Unlike the huddled masses in steerage, she came to America from Italy in star vehicles such as Two Women, for which she won an Oscar in 1961. Nevertheless, to the applause of construction workers, Sophia Loren donned a hard hat, entered the haunted Great Hall on Ellis Island in New York Bay and talked to the press about the immigrant search for the American dream, which is the theme of her two-part miniseries, The Fortunate Pilgrim, based on Mario Puzo's 1965 book and airing this week on NBC. "If you stop a moment, you hear with your fantasy Italian words echoing amid Spanish, Polish, Russian, French, German," declared the actress, 53, who in Pilgrim plays the driven matriarch of an immigrant family. Accompanied by Chrysler boss Lee Iacocca, himself the son of Italian immigrants, Loren pledged a donation to the Statue of Liberty-Ellis Island Foundation, of which Iacocca is chairman emeritus and which hopes to restore the historical site by the fall of 1989. Iacocca's group is currently about $15 million short of their $140 million goal. For a $100 donation anyone can place the names of friends or relatives on the building's American Immigrant Wall of Honor.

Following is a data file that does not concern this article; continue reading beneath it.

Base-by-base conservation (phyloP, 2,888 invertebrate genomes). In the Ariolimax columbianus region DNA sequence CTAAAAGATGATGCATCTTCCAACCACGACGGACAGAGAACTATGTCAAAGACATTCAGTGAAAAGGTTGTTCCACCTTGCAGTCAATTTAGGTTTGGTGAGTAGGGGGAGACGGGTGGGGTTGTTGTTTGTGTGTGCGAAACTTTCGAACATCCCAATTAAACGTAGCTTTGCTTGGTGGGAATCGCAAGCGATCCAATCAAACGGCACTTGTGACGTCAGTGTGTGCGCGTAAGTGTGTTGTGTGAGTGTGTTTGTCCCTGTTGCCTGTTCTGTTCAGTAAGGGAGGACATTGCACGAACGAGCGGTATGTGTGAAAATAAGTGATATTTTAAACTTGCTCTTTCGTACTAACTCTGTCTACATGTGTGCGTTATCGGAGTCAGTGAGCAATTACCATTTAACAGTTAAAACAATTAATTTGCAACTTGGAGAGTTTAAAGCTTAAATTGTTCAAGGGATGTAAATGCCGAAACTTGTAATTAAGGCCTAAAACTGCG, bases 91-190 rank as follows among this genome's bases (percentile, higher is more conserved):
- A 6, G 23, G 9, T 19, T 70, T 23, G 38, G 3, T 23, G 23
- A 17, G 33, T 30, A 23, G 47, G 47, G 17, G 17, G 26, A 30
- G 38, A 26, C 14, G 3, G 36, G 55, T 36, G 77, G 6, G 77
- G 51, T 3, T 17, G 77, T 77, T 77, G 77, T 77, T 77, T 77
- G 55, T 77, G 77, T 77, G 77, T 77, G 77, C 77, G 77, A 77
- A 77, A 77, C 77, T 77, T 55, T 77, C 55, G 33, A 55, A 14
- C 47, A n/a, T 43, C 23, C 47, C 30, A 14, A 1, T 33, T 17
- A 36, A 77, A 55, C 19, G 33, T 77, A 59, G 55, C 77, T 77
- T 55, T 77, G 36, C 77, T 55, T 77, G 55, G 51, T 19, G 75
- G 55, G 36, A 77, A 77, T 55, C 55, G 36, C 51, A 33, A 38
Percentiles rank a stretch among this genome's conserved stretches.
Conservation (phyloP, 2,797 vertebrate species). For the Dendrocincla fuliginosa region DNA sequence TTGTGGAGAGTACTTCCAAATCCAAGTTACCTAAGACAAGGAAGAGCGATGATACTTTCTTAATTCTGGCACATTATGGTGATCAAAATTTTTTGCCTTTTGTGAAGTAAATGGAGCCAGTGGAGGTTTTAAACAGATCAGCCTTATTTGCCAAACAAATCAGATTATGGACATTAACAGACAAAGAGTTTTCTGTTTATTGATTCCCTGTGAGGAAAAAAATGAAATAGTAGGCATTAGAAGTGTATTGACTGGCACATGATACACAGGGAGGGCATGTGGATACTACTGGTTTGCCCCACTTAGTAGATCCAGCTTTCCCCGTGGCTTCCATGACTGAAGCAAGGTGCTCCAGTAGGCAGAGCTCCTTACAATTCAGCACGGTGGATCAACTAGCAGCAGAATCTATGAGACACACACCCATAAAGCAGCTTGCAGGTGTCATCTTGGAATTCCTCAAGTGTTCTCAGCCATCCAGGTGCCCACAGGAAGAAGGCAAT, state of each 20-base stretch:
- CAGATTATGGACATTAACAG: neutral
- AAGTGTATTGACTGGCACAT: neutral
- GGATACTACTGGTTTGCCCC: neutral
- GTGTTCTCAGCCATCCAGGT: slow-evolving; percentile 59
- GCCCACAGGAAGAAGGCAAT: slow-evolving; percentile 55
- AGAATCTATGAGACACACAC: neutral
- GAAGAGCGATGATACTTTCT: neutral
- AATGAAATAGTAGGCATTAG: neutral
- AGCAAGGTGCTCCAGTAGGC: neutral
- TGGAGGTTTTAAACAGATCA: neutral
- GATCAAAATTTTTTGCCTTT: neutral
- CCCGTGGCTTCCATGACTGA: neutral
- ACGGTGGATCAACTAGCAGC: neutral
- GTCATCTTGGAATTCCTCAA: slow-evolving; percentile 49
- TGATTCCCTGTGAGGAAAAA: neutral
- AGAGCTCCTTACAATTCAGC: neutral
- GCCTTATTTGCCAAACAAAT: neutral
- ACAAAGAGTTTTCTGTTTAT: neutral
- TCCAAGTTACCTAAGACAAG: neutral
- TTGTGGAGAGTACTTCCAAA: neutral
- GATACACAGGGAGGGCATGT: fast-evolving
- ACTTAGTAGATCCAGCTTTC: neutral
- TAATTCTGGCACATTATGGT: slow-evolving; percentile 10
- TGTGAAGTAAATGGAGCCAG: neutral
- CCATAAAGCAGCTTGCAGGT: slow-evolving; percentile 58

On the evening of her visit, at a reception at Lincoln Center following a screening of the five-hour TV drama, Martin Sheen, Anthony Quinn, Billy Dee Williams, Drew Barrymore
, Placido Domingo and others turned out to salute the star. But ultimately this was a family gathering. Flanked by her husband, Carlo Ponti, who produced the miniseries, and their two sons, Carlo, 19, and Eduardo, 15, Loren revealed the model for her character: her mother, Romilda, 73. "So much of the movie is so close to what my mother would do," she said. "I feel privileged. The film is an homage to her."